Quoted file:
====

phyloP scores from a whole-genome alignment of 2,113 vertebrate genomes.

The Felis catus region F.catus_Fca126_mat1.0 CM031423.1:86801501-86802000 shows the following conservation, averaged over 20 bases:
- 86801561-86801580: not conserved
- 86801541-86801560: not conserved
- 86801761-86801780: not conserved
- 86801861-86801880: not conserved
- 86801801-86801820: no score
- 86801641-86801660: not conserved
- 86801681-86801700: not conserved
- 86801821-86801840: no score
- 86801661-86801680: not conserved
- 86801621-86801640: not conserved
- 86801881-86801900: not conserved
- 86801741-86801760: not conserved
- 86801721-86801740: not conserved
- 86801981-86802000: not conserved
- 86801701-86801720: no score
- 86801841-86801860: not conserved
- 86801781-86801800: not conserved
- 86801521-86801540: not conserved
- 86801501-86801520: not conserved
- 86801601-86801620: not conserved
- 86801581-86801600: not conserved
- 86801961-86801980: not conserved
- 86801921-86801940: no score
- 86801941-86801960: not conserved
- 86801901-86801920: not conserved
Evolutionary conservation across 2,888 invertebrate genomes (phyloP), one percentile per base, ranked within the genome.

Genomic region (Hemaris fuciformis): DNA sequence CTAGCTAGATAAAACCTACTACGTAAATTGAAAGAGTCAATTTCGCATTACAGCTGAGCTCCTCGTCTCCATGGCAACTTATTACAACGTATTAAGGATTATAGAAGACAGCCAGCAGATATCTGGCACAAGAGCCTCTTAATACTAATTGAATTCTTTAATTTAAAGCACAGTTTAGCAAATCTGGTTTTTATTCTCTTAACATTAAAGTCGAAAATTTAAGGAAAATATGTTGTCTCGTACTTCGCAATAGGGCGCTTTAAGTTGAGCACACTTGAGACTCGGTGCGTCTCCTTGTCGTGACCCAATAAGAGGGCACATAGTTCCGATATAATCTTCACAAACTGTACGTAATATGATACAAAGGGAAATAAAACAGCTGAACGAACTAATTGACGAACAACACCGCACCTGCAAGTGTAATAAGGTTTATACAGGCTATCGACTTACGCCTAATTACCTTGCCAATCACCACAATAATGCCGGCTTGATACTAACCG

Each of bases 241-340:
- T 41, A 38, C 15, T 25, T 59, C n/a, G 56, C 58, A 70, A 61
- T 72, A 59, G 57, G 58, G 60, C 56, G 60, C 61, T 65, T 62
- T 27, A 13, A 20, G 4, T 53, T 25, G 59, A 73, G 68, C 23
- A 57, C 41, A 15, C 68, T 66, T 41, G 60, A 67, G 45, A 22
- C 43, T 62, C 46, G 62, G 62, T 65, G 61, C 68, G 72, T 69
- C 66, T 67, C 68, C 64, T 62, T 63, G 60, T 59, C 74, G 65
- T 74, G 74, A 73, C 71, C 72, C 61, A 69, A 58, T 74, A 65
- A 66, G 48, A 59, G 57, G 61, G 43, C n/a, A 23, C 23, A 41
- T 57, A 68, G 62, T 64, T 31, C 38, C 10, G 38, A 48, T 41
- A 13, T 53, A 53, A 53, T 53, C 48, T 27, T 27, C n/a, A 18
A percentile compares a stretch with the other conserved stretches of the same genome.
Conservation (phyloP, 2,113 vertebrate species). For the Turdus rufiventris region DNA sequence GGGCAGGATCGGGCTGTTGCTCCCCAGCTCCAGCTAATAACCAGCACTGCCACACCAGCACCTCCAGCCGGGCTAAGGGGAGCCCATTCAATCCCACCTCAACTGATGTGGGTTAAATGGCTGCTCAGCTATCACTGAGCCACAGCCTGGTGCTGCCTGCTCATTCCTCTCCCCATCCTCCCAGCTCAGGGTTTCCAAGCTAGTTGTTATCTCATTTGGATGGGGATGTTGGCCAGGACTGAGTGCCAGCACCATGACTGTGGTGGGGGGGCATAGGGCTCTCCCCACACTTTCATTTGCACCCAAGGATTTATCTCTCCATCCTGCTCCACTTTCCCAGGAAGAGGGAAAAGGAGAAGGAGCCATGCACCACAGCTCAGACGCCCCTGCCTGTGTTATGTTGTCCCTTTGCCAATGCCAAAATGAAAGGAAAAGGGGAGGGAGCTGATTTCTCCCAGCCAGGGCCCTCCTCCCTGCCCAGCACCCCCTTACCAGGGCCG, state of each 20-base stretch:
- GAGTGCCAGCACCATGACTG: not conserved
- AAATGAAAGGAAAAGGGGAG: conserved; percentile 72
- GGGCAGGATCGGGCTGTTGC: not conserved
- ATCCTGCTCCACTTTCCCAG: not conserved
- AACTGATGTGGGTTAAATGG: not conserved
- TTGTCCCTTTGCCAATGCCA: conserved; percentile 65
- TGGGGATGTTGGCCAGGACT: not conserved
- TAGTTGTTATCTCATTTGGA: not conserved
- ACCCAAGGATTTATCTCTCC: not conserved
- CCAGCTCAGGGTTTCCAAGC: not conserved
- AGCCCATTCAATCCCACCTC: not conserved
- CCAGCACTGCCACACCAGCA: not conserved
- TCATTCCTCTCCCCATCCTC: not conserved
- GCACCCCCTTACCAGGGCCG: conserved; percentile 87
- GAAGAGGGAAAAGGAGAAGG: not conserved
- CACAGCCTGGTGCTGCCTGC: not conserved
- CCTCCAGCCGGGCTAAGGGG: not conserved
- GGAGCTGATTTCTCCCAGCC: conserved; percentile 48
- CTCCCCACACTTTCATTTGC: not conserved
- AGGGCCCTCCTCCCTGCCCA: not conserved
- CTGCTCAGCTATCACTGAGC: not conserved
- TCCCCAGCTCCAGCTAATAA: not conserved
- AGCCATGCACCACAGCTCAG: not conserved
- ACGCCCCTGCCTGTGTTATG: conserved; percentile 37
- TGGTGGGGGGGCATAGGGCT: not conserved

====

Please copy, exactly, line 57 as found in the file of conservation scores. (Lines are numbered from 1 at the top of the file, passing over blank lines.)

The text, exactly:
- GAAGAGGGAAAAGGAGAAGG: not conserved